The term “full-time equivalent employees” refers to the total number employees at the company, including an aggregate of part-time employees. Each part-time H-1B worker is considered as one H-1B worker for purposes of determining dependency.


If an employer is H-1B-dependent (or a willful violator according to the Department of Labor), the following additional requirements apply:


  • The employer must identify itself as an H-1B dependent employer or willful violator on the LCA form;

  • The employer must attest that it has not, and will not, displace a U.S. worker (in an equivalent job), either directly at the employer’s worksite or indirectly at the worksite of another employer where H-1B workers are assigned, for the period covering 90 days before the filing of the H-1B petition and ninety days after the filing of the petition;

  • The employer must also attest that it has recruited U.S. workers for the position in question at the same or higher salary and working conditions. Recruitment efforts must be documented and made available in the Public Access File.


Employers must retain records concerning the circumstances surrounding the departure of any U.S. worker in the same occupation during the 90-day before-and-after period. These records must be made available to the Department of Labor upon its request in an enforcement action. If an H-1B-dependent or willful violator employer plans to place its H-1B worker at the worksite of another employer, it should determine whether the other employer has displaced, or intends to displace, similarly-employed U.S. workers. Attempts to determine this information should be retained and made available to the Department of Labor for enforcement actions.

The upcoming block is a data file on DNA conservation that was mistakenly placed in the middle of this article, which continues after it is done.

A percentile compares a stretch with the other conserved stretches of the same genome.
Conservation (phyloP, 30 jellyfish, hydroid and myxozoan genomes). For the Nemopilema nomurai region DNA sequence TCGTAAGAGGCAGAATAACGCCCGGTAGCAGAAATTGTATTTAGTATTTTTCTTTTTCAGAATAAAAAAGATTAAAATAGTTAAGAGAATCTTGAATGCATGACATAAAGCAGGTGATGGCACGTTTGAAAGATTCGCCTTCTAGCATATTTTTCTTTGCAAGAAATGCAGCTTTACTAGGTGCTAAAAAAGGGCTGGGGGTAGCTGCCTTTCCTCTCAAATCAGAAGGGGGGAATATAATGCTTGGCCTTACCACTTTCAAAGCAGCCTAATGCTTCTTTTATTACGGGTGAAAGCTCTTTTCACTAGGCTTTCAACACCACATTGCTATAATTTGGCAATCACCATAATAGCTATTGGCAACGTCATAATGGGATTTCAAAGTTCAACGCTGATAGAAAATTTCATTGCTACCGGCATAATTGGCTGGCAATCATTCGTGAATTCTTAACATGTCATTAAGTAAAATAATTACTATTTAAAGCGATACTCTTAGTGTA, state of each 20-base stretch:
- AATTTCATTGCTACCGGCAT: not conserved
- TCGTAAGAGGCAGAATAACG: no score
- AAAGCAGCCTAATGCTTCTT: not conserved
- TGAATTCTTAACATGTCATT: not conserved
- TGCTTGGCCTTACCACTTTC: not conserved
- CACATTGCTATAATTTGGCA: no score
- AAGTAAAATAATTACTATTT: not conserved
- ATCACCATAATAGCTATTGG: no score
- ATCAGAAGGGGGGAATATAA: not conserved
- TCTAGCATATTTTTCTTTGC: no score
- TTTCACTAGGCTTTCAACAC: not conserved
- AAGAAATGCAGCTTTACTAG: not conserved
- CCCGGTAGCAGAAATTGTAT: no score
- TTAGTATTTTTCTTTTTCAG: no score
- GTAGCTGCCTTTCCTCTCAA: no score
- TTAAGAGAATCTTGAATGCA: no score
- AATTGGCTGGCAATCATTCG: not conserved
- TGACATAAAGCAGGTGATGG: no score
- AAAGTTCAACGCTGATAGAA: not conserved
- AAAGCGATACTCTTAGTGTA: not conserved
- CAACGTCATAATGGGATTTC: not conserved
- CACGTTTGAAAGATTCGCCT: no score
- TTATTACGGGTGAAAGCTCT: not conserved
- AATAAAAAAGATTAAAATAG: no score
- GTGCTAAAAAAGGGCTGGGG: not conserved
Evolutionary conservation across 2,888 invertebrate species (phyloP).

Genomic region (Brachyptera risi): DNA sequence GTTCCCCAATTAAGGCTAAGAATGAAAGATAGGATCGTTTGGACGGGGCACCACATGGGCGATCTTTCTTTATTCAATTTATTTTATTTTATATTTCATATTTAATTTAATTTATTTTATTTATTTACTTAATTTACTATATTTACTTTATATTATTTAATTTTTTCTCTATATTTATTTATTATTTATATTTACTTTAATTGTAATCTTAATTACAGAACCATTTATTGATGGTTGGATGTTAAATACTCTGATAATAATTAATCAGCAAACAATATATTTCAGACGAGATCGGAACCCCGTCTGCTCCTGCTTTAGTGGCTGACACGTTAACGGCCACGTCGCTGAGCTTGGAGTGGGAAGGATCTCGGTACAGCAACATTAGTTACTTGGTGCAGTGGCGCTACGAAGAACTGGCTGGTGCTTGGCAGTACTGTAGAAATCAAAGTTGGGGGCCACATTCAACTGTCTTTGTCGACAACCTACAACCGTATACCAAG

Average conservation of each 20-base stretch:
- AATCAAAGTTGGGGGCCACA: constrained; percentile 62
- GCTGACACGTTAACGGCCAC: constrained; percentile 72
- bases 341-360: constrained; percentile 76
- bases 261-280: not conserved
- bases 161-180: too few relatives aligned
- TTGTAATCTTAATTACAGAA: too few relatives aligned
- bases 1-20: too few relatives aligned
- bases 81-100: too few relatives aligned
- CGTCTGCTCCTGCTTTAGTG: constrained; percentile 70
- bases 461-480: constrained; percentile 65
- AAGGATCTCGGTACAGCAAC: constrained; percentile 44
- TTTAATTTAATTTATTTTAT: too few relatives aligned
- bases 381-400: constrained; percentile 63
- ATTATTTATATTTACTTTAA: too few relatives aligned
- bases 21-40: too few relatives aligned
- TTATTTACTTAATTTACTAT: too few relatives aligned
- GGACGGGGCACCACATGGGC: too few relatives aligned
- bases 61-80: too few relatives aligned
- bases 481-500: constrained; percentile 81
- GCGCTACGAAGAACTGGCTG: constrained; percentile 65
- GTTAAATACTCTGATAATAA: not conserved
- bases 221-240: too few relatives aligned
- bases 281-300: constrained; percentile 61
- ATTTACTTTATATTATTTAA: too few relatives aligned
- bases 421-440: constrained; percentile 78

Notice Requirements

An employer must provide copies of the LCA to the H-1B worker no later than the first day the H-1B employee reports for work and to the union’s bargaining representative. In cases where there is no bargaining representative, notice of the filing may be made either by providing electronic notice to employees at the worksite or by posting the LCA or a notice that contains specified information in two conspicuous locations at the place(s) of employment for ten business days. Employers are advised to obtain signed acknowledgements of receipt from the H-1B worker and bargaining representative, or retain copies of the publicly posted notices.